We spend the next day enjoying Vientiane, changing money and getting intelligence on transport south. The US$ is up so we change US$200 for 2 million plus Kip. The largest denomination is 20,000 Kip (US$2.00), we have a wad of notes 50 mm thick, Cathy asks “is that Kip in your pocket or are you just glad to see me……!”
The VIP buses only go at night and we want to see the scenery, so despite Gordon’s tempting invite to the expats Melbourne Cup celebrations tomorrow, we choose the 7.30 am six hour public bus south to Tha Khaek.
Tha khaek: We arrive at the bus station at 7.18 am, to be told the secret VIP bus left at 7.15 am. We are encouraged when the public bus leaves punctually at exactly 7.30am, but disappointed when we stop around the corner and wait while the driver has breakfast.
This gives us time to contemplate the bus, it has all the important parts required to be recognized as a bus, it just seems a little less maintained, a little less cared for and fits together a little less well than you normally expect a bus to be, …its just a bit too ………Bolivian.
The road south is well made and there is little traffic, our half empty bus bumps along at a slow but steady pace avoiding cows, chicken, children and the occasional buffalo. The animals are nonchalant as vehicles pass within centimetres, they have learnt that they are protected…if a driver hits one he pays… chicken US$3, duck US$6, small pig US$20, big cow $200, buffalo US$1,000. A 100% transportation efficiency gain is possible by simply changing this road rule alone in Laos.
Once out of Vientiane the country turns to scrubby low land scattered with dry rice paddies, intermittent villages, we had expected the Mekong valley to be full of lush green rice paddies. Apart from the activities of the vendors getting on and off each with their own special snacks, the villages are quiet, Cathy surmises that they are all inside organizing the celebrations and sweeps for the Melbourne Cup.
Late afternoon in Tha Khaek, we spent time seeking out espresso, internet café and transport into the hinterland. Instead we find an exciting original retro hotel and some exotic food – fried crickets, snake, and frog. So we spend time eating noodles and are entertained watching logging barges unload using an undersized crane and men in thongs, a work health and safety nightmare.
We have trouble finding transport to the hinterland. We quickly decide Tha Khaek is really just a small Lao town with little traveller infrastructure and despite the encouragement of our guidebook and neighbour Rod we decide to push on south to Pakse, where we hear the coffee rich Bolavan plateau is quite beautiful and easier to reach.
Pakse: Our 10.30am bus leaves at 11.00am, for its seven hour trip south. It was a better bus than the one from Vientiane, but very crowded, plastic seats are brought out for the discounted aisle space. We are entertained at the bus station as motorbikes and live goats are hoisted up and loaded onto the roof. A young British couple, join us on the bus, they are skateboarding around the world and have their skateboards attached to their backpacks. As they said, people walk, bike and bus around the world, why not skateboard, so John asks ‘well what are you doing on the bus?’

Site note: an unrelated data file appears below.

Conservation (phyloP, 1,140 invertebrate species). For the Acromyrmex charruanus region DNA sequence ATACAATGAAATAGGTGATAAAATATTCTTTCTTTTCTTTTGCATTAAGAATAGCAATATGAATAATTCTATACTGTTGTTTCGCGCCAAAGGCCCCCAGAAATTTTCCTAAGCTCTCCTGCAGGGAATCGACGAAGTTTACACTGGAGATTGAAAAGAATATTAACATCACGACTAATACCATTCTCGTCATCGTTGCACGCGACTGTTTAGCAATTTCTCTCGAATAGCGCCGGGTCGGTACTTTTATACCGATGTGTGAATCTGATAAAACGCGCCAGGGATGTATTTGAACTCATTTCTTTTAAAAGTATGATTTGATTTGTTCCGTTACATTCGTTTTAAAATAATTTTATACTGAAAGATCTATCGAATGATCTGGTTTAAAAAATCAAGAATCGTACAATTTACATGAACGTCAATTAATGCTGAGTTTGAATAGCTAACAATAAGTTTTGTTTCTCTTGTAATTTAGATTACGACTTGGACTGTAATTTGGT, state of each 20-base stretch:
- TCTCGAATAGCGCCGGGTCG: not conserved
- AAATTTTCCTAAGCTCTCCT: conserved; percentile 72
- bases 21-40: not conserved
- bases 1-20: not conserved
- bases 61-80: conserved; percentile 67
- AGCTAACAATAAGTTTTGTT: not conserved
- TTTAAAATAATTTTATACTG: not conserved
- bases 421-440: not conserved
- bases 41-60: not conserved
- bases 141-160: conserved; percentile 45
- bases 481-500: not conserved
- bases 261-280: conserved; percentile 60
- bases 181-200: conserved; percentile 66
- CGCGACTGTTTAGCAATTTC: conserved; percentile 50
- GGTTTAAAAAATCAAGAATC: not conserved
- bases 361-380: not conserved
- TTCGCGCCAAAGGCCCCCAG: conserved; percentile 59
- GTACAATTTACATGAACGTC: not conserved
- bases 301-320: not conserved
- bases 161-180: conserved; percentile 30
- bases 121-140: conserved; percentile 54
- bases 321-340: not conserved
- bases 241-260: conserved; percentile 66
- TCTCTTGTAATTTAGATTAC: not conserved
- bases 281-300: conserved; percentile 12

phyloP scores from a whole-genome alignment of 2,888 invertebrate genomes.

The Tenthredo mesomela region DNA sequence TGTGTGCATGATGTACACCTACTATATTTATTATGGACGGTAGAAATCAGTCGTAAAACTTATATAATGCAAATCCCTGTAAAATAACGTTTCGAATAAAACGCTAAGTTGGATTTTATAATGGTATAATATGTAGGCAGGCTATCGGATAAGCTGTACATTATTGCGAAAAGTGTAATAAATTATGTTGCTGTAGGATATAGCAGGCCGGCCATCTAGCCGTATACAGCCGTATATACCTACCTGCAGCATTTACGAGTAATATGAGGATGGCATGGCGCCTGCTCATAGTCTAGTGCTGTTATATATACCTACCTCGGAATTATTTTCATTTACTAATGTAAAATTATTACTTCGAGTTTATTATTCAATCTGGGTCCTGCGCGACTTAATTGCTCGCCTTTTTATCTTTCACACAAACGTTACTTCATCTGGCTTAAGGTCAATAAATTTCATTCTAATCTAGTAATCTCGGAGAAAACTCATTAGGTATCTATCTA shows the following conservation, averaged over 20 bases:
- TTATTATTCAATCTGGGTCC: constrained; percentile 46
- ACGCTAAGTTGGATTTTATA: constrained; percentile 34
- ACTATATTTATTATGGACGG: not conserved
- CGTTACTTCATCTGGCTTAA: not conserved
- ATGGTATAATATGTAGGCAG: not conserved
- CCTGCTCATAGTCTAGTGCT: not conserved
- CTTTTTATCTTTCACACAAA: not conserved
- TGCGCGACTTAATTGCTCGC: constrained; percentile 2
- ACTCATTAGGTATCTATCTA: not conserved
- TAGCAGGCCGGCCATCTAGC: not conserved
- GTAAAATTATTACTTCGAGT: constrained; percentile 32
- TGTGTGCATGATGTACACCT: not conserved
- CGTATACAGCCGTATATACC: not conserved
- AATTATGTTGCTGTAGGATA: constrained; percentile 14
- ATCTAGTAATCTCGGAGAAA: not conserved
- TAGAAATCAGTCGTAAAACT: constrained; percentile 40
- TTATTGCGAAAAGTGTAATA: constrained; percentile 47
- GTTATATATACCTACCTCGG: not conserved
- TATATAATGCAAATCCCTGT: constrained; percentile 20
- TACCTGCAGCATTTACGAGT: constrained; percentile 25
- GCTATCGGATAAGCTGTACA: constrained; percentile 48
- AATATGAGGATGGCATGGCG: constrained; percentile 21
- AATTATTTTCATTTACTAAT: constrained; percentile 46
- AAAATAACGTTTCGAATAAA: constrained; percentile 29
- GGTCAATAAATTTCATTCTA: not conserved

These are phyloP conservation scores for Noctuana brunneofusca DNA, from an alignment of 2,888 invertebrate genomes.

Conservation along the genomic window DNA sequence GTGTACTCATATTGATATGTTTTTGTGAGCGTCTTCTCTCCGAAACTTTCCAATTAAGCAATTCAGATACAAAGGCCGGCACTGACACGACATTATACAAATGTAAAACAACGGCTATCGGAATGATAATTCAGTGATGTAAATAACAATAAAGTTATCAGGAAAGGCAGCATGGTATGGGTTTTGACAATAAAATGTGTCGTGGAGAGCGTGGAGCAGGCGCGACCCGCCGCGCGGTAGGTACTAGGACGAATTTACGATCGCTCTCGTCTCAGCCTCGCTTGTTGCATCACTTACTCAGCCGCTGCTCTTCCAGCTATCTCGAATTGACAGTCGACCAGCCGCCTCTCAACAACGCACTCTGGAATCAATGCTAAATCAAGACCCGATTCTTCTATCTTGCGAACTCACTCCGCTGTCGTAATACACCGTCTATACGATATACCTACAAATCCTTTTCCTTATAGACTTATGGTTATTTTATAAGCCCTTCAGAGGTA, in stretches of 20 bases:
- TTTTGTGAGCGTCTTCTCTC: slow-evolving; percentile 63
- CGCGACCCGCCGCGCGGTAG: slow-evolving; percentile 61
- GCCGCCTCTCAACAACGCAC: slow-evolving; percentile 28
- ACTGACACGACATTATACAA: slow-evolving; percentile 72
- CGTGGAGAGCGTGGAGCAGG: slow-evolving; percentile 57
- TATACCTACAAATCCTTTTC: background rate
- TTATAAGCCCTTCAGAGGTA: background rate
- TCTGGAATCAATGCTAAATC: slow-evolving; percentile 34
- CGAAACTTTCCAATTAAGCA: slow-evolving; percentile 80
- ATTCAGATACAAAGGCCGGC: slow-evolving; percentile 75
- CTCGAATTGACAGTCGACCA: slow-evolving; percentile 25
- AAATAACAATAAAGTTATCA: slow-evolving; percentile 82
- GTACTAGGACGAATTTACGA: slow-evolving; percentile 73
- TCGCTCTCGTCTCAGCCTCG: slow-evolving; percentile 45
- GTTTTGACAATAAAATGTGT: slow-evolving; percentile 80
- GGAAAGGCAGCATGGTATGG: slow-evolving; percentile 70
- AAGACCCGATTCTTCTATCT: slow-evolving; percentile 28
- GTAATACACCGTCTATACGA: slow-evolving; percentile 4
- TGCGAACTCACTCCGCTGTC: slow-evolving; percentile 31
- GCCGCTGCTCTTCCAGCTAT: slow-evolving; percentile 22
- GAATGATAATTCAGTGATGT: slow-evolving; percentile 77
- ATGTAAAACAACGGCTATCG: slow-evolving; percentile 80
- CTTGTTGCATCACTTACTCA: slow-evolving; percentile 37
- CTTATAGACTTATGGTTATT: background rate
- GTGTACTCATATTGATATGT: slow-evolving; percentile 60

The crowded bus stops regularly for a good dose of chaos, in no special order…passengers get off, passengers get on, cargo is loaded, cargo is unloaded, vendors get on and squeeze down the aisle with their smorgasbord of foods, then the bus moves on … and harmony is restored.
The driver stops to commiserate with a fellow bus driver who unfortunately hit an even more unfortunate cow. Negotiations are under way, stranded passengers and local villagers replay and discuss the finer points of the accident and attribute blame, the cow is silent on the matter.
It’s dark by the time we arrive at the Pakse bus terminal, we take a tuk tuk to town, find a nice guest house overlooking the Mekong, walk to a local hotel with a US$2.00 buffet and decide tomorrow is another rest day.
There are quite a few travellers in Pakse, its two major claims to fame are the fertile and cool Bolavan Plateau (best coffee in Asia) and the Mekong River – Four Thousand Islands and rapids, and it’s easy to get to either. We are keen to see the hinterland and are planning to cross into Cambodia via the river anyway.
Bolavan Plateau : We set off at 8 am for our day tour of the Bolavan plateau, with our hire car and driver Mr Ed, it is not as spectacular as we had imagined but it did give us an opportunity to get into the countryside. We saw miles of coffee plantations, several spectacular waterfalls, some very poor villages, a couple of look-alike markets, some traditional weaving….. and quite a bit of afternoon rain…. a good thing we passed on the two day overnight tour. It’s time for us to move onto Cambodia.
To Cambodia: The information on Mekong crossing to Cambodia and Phnom Penh, remains unreliable, it seems it is sometimes open and sometimes closed. So an US$80 air ticket for a one hour flight from Pakse (Laos) to Siem Reap (Cambodia) is just too tempting to pass up.